Five bottles of two California brandies — Argonaut and Germain-Robin
Two California brandies, Argonaut and Germain Robin
EJ Gallo

American brandy often carries these designations with slightly different requirements and allows the blender to create unique brandies to exemplify their terroir and age expressions. “Every vintage has brought unique challenges, which highlights different grape varietals in different ways,” Warter says. “Brandy is most often a blend of different varietals from different vintages because as a blender, my role is to enable 1+1=3. Some of our Argonaut blends are older brandy blended with younger brandy to help develop unique nuances. Sometimes, Mother Nature delivers gifts that are unique all by themselves. That is why we also introduce single barrel varietals.”

How to Enjoy Brandy as a Wine Drinker

When it comes down to it, brandy and wine share many similarities but just as many differences. “If one is familiar with the vast varieties of wine styles in the world or enjoys fine brown spirits that balance oak and fruit characteristics, they are ready to enjoy brandy!,” Warter Says. “I encourage everyone to let their palate educate them as they taste through many different brandies with many different accompanying foods.”

For Gallo’s brands, Warter offers this primer. “If you love the plush mouthfeel of pinot noir, our Germain Robin XO Brandy is crafted with 70% pinot noir grapes,” he says. “Our flagship product, Germain-Robin Brandy, is a blend of expressive, aromatic grapes like viognier, gewürztraminer and riesling blended with the traditional Cognac varieties of French colombard and sémillon to craft a distinctly fruit-forward product.” 

Ugni Blanc and Baco grapes varieties, used in the making of Armagnac, harvested in Parleboscq, France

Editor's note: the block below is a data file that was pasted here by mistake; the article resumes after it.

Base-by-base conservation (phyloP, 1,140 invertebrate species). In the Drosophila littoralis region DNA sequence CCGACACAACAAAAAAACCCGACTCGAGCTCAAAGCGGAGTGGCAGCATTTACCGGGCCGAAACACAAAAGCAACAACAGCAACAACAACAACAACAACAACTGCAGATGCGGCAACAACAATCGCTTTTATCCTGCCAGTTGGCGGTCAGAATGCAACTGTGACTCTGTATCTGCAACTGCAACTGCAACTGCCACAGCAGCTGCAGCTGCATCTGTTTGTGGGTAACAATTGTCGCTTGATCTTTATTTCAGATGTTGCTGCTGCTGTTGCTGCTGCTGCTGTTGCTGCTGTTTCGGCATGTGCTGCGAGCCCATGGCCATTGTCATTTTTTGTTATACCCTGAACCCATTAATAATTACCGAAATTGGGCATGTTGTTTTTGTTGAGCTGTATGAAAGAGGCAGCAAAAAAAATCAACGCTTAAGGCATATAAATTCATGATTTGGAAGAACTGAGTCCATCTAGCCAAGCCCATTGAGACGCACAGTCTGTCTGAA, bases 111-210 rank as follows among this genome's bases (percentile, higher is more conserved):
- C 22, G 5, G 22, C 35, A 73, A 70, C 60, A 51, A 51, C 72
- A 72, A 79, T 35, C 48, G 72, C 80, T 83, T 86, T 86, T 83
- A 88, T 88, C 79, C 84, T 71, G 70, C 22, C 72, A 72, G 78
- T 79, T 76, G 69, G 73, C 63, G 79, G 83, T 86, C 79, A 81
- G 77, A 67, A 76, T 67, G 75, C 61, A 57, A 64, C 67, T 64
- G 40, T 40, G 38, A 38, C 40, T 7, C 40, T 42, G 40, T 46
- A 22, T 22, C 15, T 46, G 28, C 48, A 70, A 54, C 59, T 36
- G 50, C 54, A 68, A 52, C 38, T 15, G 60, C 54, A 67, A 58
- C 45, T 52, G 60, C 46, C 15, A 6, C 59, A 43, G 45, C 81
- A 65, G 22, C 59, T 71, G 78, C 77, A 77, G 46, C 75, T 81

Ugni blanc and Baco grape varieties, used in the making of Armagnac, harvested in Parleboscq, France
GAIZKA IROZ/AFP via Getty Images

According to Will Taylor, sommelier at Compagnie NYC, delving into brandy may be as straightforward as tasting spirits made in your favorite wine regions. France, with its abundance of incredible wine, is an easy place to start, but don’t stop there. “While some of the finest brandies can be found in France, there are amazing examples all over the world,” Taylor says. “As sommeliers, it is our job to try new things, and if you want to select something truly unique, Equipo Navazos bottles incredible brandies from Jerez, Spain. They work with historic bodegas in the region and abroad to select and bottle singular sherries as well as sherry cask-aged brandy. They are truly marvelous discoveries with layers of flavor, and while off the beaten path, they will capture the imagination of any lover of a fine Cognac or Armagnac.”

According to Gould, everything starts at the beginning — and the base of any liquor should be the first thing to check off the list. “It is very important that, at the very least, they check the producer of the product,” he says. “Is it artisanally made? Is it free from colorings and additives? As terroir plays a large factor, there can be a fairly wide spectrum of possibilities and variations, which becomes an adventure in itself. The important point is that the journey has to start from an acceptable level of quality.” 

Essentially, brandy comes in many varieties and flavors, and the only way to figure out which is your favorite is to try several of them, from all over the world, be it in a snifter or a cocktail.